When Governor Asa Hutchinson asked the Arkansas General Assembly to change the education and experience requirements so that Johnny Key could be appointed as head of the State Board of Education, many people were bemused. Why was it so important for Governor Hutchinson that the position go specifically to Key, and, relatedly, why was Key assumed to be such a great choice for the job if he did not even meet the bare minimum of qualifications for it?
Whatever the answers to those questions, everyone can at least agree that appointing someone to that position was specifically within the powers and duties of Hutchinson as Governor. People may not like the choice — they may even find the choice ridiculous, given the circumstances — but they cannot deny that the choice was the Governor’s to make.
It would be much more problematic if the Governor had, say, interfered with the hiring of an executive director for a joint state-federal agency whose bylaws and enabling statutes explicitly bar the Governor from such interference.
Case in point: the Governor’s Developmental Disabilities Council (DDC).
First, some context. The DDC, like similar councils in other states, was created under The Developmental Disabilities Assistance and Bill of Rights Act of 2000, and the DDC’s purpose is “to improve the independence and productivity of people with developmental disabilities and to ensure their integration and inclusion into the community.” To qualify for certain federal support, each state’s DDC has to meet certain criteria and has to submit a plan for approval by the feds. Per section 124(c)(5) of the federal statute, part of the state plan has to include assurances about various aspects of the program, one of which is:
L. NONINTERFERENCE.—The plan shall provide assurances that the designated State agency and any other agency, office, or entity of the State, will not interfere with the advocacy, capacity building, and systemic change activities, budget, personnel, State plan development, or plan implementation of the Council, except that the designated State agency shall have the authority necessary to carry out the responsibilities described in section 125(d)(3).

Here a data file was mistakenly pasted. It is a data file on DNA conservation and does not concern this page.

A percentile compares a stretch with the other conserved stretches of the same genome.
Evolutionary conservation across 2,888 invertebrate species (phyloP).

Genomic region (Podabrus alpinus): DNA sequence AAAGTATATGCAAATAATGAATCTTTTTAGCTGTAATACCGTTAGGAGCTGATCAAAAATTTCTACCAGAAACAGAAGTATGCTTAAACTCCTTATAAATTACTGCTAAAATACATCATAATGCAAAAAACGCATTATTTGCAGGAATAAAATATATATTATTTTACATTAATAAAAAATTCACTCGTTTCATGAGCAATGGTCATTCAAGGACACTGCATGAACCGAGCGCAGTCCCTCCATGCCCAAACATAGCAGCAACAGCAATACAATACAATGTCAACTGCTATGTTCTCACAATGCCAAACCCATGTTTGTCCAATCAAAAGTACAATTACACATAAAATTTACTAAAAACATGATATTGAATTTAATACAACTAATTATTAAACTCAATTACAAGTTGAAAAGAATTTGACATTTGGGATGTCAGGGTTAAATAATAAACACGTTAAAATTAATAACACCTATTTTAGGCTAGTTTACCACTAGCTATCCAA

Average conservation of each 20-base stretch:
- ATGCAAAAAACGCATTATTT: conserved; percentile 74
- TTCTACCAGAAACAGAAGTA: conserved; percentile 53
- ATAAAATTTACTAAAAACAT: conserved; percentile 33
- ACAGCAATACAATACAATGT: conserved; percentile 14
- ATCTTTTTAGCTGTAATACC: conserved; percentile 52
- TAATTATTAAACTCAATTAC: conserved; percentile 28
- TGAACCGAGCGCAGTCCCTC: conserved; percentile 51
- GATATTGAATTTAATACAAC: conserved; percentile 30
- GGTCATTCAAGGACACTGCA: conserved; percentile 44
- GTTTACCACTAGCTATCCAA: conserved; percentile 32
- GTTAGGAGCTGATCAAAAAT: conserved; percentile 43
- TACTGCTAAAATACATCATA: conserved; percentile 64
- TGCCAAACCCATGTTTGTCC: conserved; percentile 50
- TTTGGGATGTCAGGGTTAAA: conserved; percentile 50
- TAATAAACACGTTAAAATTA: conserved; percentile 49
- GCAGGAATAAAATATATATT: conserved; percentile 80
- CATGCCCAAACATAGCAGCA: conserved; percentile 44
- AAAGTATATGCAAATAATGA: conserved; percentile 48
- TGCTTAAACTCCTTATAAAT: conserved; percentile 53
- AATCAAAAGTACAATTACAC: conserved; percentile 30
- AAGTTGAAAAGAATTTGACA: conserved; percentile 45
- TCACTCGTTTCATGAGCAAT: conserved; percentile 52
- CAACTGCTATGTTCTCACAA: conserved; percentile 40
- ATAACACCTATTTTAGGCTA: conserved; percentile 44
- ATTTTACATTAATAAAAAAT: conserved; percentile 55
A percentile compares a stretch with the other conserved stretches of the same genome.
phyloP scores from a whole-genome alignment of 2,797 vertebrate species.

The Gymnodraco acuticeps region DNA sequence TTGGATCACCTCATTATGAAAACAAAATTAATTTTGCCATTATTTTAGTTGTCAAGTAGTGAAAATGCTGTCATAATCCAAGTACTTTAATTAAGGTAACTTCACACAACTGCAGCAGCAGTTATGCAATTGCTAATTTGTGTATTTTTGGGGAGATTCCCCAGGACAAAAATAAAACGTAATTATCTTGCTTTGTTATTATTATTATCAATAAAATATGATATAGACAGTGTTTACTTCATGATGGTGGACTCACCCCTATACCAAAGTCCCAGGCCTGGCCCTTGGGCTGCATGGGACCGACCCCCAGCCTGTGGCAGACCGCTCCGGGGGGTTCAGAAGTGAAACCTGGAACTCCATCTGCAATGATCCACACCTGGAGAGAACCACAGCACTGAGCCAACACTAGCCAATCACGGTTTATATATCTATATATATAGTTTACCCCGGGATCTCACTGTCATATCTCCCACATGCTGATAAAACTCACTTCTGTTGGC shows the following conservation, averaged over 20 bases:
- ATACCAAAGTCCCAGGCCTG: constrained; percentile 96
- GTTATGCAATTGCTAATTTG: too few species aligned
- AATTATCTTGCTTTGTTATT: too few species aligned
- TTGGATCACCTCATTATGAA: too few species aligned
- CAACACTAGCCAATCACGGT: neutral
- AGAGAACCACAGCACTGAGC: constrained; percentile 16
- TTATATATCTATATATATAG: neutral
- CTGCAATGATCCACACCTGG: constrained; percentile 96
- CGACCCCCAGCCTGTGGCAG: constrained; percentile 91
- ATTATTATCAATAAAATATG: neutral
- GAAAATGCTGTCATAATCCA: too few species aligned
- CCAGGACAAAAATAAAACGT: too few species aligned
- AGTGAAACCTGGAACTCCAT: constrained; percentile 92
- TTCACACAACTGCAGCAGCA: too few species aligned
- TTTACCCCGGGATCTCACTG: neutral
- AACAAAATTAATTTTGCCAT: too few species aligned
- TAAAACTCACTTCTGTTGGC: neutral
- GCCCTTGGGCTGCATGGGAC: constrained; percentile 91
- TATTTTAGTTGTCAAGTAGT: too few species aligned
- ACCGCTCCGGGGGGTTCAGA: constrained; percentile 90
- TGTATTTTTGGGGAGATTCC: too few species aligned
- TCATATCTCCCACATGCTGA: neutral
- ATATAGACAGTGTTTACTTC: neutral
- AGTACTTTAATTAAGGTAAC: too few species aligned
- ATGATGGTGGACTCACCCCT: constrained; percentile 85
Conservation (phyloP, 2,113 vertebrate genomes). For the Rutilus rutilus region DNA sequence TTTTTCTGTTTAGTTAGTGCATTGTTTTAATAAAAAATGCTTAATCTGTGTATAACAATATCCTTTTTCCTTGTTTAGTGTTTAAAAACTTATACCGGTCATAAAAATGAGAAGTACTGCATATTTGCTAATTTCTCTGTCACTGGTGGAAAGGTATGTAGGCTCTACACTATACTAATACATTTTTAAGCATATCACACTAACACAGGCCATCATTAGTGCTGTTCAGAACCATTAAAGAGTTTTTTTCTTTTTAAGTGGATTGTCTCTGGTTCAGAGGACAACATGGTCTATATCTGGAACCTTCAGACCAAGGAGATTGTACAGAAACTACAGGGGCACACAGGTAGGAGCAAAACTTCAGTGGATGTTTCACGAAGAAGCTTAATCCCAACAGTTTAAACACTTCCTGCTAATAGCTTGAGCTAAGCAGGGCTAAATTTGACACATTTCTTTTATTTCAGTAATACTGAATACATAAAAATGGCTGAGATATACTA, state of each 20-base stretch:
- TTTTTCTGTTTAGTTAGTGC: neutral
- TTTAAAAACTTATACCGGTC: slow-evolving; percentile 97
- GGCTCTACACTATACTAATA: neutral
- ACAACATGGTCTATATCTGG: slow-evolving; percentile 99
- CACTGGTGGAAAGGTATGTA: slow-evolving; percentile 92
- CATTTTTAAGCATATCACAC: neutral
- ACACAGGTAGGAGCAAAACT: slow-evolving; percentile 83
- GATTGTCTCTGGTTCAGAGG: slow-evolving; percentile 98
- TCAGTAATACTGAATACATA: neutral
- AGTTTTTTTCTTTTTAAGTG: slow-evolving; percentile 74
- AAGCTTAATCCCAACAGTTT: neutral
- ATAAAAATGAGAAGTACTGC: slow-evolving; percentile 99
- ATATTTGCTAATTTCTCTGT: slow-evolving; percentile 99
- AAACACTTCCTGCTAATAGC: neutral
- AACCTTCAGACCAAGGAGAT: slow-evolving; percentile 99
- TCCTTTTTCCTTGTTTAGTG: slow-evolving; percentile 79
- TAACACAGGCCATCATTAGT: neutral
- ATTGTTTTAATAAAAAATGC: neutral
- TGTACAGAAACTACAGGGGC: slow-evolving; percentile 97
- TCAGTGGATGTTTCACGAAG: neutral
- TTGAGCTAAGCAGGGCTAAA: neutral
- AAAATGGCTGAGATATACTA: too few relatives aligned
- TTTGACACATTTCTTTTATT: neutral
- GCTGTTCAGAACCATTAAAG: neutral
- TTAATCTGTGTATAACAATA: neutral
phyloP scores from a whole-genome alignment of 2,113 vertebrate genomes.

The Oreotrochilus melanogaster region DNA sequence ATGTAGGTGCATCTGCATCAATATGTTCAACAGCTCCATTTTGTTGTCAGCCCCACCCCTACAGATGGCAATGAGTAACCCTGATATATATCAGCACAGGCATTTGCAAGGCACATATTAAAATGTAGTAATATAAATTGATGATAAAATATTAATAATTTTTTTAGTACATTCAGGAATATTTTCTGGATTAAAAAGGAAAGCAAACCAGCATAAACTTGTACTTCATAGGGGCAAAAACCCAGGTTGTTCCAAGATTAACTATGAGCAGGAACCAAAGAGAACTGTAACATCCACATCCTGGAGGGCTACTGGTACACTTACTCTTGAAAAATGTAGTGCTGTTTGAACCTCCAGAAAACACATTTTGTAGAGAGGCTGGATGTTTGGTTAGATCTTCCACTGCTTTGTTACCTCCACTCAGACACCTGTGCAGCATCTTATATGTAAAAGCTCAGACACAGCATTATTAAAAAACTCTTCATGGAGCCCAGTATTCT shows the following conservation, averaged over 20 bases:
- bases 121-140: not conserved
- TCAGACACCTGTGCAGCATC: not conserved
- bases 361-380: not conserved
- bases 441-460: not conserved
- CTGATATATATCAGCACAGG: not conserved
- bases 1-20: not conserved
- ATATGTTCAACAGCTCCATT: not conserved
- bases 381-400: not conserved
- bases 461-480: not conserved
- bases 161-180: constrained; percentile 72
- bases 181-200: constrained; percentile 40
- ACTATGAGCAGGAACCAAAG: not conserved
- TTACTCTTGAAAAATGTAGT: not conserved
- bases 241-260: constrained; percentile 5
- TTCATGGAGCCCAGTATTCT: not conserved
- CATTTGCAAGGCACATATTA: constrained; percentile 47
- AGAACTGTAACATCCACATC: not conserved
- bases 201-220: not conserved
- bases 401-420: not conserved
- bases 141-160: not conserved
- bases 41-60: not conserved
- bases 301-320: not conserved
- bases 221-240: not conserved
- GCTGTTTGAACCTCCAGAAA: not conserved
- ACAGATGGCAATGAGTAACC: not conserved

These assurances, including noninterference, are important enough that they appear throughout the documents that created and/or govern the DDC. For example, the Memorandum of Understanding between the DDC and the Arkansas Health Services Permit Agency (“HSPA”) specifically notes that the HSPA “is responsible for assisting the DD Council in obtaining the required assurances and in ensuring that the State Plan is consistent with state law.”
On August 15, 2011, the Arkansas DDC submitted their state plan for the years 2012 through 2016, and this plan specifically referenced the submission of signed assurances. Which is to say, Arkansas got approval for federal matching funds for the DDC in part because they promised not to let “the designated State agency[foot]The “designated state agency” for the DDC in Arkansas is the Arkansas Health Services Permit Agency.[/foot], and any other agency, office, or entity of the State…interfere with the…personnel” of the DDC.
Now, in the federal statute, and in the state laws and DDC policies and procedures, the primary “personnel…of the Council” is the Executive Director. Federal law specifies, “The Council shall, consistent with State law, recruit and hire a Director of the Council, should the position of Director become vacant, and supervise and annually evaluate the Director.” It is then up to the Director to do the remainder of the staff hiring. So, for all intents and purposes, the noninterference of any other state office with the personnel decisions of the Council applies most directly to the hiring of an Executive Director.
On December 1, 2014, Brenda Mercer resigned as Executive Director of the DDC, effective December 5, 2014. Through much of December, DDC Chairman Matthew Glass worked with staff to revise the job description for the ED position, with the idea that the job would eventually be posted, since that is required under DDC policies, and hiring would follow the normal route for such things. (We’ll come back to that whole “following policies” idea in a bit.)
By January 20, 2015, the ED job description had been changed and the changes had been approved, but the opening was still not posted. Then, on February 13, 2015, an email was sent to all DDC members, announcing an “extremely important meeting” to occur via teleconference on February 18. It was stressed to the DDC members that a quorum was needed because they would be taking a vote, though no agenda was provided and no explanation as to what they would be voting on was given.